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27th Apr 2021
This guide will equip you with the fundamental knowledge to get started in overseeing contracts for your organisation.
Contract management involves managing contracts for employees, vendors, contractors or any other party your business works with. As a project manager, contract management is one of the key project management skills you’ll need in your toolbox.
Effective contract management can be time-consuming and it’s often only large organisations that employ dedicated contract managers. However, its role in reducing cost and improving performance makes it a vital part of modern business.
As a project manager, you may be responsible for overseeing the contract process from beginning to end – establishing a business case, then creating, executing, and optimising the contracts your organisation enters into.
When embarking on a new contract, the first step is to put a strategy in place, so that everyone involved understands the goals of the process. A successful strategy should cover:
The strategy is high-level and should be focussed on achieving efficiency and cost-effectiveness. For the nitty-gritty details specific to the contract you’re working on, you’ll want to also put in place a contract management plan.
The contract management plan lays out the way forward with your contract creation, negotiation, fulfilment and, ultimately, renewal. Having a plan laid out will help to keep you in control of the process. Expect to refer back to your plan through out the project.
Your contract management plan should ensure that the goals and expectations laid out in your strategy can be met. Some of the key steps of your planning phase should be:
Start your plan by laying out the scope and deliverables of the contract. Clearly identifying and documenting exactly what a contract needs to cover (and what it doesn’t) helps keep your work focused and avoids scope creep.
As with managing any project or work, it’s important to know what success looks like. What are you trying to achieve with this contract and how will you measure that achievement? This helps you effectively communicate the value you’ve generated back to the business.
Establish an inventory of what resources are available to you to complete your contract work. This might include team members who can assist with their skills and time, but ensure that if you are allocating work, those team members have capacity and capability to meet your deadlines.
Early in the process, establish who will be responsible for various deliverables and different parts of the contract process. Determining this not only keeps everyone accountable and on track, but it helps to maintain positive relationships, as everyone is clear on the input and results, they can expect from others and themselves.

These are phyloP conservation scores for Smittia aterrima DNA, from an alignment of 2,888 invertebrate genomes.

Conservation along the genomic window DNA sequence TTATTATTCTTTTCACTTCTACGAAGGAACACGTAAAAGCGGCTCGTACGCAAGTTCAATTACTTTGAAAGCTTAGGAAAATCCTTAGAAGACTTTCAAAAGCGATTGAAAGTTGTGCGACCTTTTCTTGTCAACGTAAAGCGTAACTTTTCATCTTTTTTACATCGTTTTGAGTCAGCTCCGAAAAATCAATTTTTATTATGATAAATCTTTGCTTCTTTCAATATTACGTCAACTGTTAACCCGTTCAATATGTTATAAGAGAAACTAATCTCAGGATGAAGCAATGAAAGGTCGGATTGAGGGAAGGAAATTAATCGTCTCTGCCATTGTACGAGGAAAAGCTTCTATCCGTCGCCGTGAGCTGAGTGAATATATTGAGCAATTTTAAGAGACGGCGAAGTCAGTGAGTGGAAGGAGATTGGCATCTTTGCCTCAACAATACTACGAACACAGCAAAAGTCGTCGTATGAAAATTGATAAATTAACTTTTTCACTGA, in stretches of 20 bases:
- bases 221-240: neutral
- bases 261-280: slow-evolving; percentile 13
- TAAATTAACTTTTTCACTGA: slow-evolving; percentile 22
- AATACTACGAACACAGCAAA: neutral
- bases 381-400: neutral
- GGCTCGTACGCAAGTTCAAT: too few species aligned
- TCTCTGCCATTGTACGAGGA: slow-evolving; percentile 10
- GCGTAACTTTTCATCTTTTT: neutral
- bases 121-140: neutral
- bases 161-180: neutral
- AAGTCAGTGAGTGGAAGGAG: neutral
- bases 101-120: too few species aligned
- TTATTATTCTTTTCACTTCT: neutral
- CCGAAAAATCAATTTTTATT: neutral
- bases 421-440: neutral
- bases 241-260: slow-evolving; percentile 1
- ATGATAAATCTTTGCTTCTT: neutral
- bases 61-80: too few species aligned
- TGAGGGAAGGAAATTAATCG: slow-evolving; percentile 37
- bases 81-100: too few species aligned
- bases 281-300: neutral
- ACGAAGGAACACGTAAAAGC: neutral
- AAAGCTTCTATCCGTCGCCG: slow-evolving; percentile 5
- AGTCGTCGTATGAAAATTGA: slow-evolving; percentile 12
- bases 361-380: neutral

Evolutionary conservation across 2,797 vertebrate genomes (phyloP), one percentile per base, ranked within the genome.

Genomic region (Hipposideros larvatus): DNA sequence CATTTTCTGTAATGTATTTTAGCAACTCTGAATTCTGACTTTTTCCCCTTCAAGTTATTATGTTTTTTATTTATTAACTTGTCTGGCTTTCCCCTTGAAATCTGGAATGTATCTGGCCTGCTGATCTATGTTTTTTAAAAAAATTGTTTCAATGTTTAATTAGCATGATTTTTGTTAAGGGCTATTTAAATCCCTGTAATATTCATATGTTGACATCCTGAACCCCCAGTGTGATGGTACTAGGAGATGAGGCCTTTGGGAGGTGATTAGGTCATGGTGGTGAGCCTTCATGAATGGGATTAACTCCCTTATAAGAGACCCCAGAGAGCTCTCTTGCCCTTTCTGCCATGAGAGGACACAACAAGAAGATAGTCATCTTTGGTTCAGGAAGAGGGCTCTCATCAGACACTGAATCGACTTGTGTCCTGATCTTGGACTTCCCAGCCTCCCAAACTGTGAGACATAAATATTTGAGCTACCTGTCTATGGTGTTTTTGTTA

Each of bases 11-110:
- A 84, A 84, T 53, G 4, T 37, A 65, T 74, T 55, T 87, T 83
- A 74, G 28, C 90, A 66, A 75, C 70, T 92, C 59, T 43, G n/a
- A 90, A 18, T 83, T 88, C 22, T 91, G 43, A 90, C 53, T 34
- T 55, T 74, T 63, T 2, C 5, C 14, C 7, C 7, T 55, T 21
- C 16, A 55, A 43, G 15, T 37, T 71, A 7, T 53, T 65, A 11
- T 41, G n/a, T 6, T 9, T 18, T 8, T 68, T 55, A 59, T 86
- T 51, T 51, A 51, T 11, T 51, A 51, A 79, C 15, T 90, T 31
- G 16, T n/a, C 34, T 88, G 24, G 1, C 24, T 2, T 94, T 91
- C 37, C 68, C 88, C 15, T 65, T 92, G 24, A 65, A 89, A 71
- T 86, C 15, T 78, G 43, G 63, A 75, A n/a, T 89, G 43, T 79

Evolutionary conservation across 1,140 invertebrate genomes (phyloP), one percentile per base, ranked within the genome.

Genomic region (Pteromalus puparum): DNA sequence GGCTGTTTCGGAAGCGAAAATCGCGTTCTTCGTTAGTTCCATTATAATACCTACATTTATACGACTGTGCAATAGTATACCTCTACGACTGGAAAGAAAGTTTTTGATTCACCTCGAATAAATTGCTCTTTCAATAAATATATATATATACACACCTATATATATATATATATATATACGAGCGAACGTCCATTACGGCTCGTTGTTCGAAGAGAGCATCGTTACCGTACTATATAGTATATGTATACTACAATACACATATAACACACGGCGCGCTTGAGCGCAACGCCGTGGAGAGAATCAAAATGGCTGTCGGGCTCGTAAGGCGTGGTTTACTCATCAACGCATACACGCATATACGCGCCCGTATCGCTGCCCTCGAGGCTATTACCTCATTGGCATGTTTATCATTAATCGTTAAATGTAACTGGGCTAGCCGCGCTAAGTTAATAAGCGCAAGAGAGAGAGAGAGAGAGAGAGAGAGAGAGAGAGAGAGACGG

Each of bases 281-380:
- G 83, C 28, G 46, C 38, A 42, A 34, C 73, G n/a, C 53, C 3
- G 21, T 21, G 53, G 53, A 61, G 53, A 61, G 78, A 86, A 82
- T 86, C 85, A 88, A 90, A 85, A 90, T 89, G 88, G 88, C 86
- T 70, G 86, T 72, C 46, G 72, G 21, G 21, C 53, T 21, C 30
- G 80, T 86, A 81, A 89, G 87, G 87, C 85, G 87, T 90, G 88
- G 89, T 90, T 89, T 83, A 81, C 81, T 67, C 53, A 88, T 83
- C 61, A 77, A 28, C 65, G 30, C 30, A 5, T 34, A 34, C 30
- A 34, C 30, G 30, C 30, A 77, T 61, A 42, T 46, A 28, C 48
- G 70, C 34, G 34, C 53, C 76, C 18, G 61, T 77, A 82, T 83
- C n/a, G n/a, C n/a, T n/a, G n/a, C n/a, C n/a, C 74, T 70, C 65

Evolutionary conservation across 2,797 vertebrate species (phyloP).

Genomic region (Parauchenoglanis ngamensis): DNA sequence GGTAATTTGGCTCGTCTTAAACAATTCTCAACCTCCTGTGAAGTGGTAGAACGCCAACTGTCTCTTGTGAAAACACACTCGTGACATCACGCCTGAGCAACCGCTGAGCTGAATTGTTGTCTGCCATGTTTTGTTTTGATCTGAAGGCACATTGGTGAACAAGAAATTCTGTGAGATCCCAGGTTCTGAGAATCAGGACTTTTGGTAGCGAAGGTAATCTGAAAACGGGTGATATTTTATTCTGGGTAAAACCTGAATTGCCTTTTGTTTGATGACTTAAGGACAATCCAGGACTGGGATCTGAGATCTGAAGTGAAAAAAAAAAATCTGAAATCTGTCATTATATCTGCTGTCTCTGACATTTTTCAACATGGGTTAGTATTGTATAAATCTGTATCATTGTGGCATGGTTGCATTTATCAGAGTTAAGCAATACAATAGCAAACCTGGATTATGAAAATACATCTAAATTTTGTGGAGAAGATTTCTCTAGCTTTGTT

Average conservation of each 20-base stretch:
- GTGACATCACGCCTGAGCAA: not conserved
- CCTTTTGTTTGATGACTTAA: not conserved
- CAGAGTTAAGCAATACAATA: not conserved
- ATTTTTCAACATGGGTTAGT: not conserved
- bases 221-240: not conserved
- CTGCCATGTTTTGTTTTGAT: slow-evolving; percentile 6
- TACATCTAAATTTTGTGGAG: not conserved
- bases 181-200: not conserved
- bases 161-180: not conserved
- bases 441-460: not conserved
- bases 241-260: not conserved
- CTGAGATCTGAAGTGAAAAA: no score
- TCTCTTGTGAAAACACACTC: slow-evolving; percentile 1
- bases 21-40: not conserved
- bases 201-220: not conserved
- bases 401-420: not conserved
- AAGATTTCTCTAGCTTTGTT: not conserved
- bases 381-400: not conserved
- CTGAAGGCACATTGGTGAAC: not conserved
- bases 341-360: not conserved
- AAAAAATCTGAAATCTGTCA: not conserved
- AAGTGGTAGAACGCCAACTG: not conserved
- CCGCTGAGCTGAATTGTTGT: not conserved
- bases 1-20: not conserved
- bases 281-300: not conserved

Any plan should include a timeline of critical dates and milestones that must be met in order to meet your final deadline and keep the work progressing. This might include deadlines for specific deliverables, and timelines and dates for progress updates to stakeholders.
Every contract comes with some level of risk attached. Make sure you conduct a project risk assessment to anticipate the most likely and most critical problems your contract may run into. Define your risk management strategies at the same time, which could include building flexibility into your timeline or budget to account for delays and other issues. Don’t forget to consider any governance that may need to be observed.
The contract management process includes activities both before, during and after a contract is in place and being completed. At various stages throughout, you’ll be responsible for managing:
There are a few key stages that you’ll need to work through in order to meet your deadline and goals. Breaking the work up like this can help you better manage your contract, no matter its complexity.
Depending on your role in the business and the project, you may or may not be responsible for this stage, in which stakeholders:
Contract management software can be as simple or as sophisticated as your needs dictate and your budget allows. You might choose dedicated contract management software or use your own spreadsheet and calendar system. The important thing is making sure that whatever you’re using allows for:
Contract management is an integral part of managing projects and requires many of the same skills you need to be a successful project manager. Some key skills to develop in order to thrive in this area include:
For more resources to help you manage your contracts, stick to reputable sources, such as government departments. The Department of Finance has a contract management guide that may assist you, plus you can always check your state government website for resources.
For legal resources, check out the Association of Corporate Counsel.
With this core contract management knowledge under your belt, you’ll be able to confidently navigate the agreements which are vital to making your projects a success. Mastered this? Check out more of the key skills you need as a project manager.
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